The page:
Martin said, “It’s a simple thing that happens to anybody. You’re walking down the street. You find something. You look up. And what happens is that the mask is all about looking out at the audience — and sharing. The mask is all about looking out at the audience to share your change of emotion as you’re taking in the environment and the objects around you. So, it’s a constant ping pong, and it is about sharing because the mask is fixed, but the body can still change. And it’s amazing that you will see the mask transport — the mask will start to move as the body changes the emotions that are supporting it.” 

It sounds like stage magic to me.

“Barbara,” produced by the Mary Shelley Electric Company, is slated to run at Planet of the Tapes on Thursday, Aug. 5 (during a 9 p.m. slot) and Friday, Aug. 6 (during a 10 p.m. slot). 

Keith McGill

For Keith McGill, whose career is a multi-dimensional tangle that includes stand-up comedy, acting, playwriting and more, art is sometimes the only way to express what cannot be expressed.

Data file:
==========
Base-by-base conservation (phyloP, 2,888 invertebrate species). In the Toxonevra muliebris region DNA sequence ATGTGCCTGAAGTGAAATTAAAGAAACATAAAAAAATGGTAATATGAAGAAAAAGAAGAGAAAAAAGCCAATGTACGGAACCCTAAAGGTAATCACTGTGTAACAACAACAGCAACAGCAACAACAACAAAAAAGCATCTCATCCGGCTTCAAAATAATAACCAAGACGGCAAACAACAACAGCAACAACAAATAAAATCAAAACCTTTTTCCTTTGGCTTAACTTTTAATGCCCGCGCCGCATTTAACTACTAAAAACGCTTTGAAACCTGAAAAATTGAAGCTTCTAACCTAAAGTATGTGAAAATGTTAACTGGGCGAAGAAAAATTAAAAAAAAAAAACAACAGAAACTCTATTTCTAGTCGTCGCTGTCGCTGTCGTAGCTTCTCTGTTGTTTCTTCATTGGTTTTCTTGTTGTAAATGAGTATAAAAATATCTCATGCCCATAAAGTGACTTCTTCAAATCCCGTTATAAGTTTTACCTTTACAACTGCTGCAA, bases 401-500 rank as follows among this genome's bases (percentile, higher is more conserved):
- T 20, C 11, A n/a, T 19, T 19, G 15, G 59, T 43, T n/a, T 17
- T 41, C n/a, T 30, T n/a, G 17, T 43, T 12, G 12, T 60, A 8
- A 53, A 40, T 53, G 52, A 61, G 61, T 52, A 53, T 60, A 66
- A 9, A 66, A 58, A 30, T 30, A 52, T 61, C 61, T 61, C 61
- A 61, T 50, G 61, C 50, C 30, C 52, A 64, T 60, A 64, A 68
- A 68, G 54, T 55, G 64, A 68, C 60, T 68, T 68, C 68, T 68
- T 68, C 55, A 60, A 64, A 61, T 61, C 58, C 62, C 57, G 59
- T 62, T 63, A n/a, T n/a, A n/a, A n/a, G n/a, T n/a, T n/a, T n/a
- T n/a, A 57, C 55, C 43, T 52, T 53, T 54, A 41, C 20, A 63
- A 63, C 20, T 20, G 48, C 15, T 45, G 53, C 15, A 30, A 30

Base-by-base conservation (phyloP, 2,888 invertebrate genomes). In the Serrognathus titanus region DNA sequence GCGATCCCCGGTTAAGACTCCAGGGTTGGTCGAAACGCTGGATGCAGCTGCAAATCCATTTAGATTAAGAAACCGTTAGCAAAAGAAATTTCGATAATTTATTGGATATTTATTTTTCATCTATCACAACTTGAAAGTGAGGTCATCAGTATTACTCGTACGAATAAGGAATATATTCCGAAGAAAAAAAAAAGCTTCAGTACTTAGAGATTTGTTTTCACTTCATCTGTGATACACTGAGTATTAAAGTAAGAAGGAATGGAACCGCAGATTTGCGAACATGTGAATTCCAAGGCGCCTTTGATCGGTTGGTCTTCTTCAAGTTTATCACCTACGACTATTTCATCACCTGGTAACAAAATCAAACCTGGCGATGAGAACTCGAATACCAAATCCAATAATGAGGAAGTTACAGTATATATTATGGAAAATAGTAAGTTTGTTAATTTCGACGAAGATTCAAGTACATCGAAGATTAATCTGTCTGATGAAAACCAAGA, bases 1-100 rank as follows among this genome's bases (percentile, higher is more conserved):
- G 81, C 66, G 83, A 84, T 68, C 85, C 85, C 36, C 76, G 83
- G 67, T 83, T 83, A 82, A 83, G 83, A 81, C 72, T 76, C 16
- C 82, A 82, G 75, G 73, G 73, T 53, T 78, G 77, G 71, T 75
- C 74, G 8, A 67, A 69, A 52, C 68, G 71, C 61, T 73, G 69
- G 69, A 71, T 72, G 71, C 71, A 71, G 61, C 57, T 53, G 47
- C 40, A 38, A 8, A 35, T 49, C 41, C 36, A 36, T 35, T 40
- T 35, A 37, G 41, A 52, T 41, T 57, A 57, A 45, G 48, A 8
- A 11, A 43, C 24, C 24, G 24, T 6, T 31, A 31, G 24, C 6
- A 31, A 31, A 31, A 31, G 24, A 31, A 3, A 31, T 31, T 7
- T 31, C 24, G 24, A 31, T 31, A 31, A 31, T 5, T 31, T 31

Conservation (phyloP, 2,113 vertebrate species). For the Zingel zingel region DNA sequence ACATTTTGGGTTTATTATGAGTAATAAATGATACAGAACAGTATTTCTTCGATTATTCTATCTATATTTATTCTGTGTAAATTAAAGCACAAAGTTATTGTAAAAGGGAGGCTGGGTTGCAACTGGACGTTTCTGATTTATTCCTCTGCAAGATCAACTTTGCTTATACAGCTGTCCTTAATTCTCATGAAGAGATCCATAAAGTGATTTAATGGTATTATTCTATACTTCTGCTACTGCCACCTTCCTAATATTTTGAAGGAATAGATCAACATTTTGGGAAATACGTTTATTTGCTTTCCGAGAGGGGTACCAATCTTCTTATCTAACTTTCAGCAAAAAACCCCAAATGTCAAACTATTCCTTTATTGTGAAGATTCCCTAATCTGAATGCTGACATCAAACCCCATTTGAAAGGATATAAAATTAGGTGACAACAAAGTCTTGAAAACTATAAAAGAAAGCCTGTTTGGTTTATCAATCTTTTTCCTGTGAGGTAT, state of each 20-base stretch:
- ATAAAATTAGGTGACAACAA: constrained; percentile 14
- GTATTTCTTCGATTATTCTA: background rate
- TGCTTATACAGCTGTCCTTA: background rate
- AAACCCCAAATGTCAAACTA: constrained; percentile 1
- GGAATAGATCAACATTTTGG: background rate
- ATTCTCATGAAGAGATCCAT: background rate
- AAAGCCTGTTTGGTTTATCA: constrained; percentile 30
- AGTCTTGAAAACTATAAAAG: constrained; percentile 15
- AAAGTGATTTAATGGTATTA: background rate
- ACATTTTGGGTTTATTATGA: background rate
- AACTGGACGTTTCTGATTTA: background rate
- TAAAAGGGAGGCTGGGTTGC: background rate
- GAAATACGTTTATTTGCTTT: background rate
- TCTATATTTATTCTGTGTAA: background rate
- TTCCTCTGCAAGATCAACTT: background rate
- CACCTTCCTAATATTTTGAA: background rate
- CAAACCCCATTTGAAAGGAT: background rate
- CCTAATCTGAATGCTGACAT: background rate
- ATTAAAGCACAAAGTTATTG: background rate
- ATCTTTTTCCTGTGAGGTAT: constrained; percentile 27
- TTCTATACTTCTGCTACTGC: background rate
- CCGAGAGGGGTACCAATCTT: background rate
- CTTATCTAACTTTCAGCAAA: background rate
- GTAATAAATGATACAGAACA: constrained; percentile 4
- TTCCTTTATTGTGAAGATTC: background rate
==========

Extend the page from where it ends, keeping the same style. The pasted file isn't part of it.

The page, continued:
In a five month period in 2016, he lost four members of his family: his mother, his brother, an uncle and a nephew. 

This was an experience that McGill knew he had to talk about — but he couldn’t figure out how.  

Perhaps, he said, he was too close to it at the time, but he couldn’t comprehend the right medium. When he tried to fit it into his crafts — stand-up, and theatre — he couldn’t find a path. But he persisted and started writing, and as he shared the work with people, he kept getting challenged. “It’s an accountability thing,” he said in an interview. “People kept saying, ‘You have to finish this and share it with people.’” 

Five years later, he’s starting that step at this year’s Fringe Festival with part of a new work called “Laundry on New Year’s Day.”

It’s a personal story, said McGill. But it’s also more than that.  

“There are so many factors that contribute to the death of Black people,” said McGill. “There’s a healthcare crisis that played into the way my mother died. She was misdiagnosed.” And, by the time she was correctly diagnosed, McGill said, the only treatment option was a chemotherapy regime she couldn’t tolerate.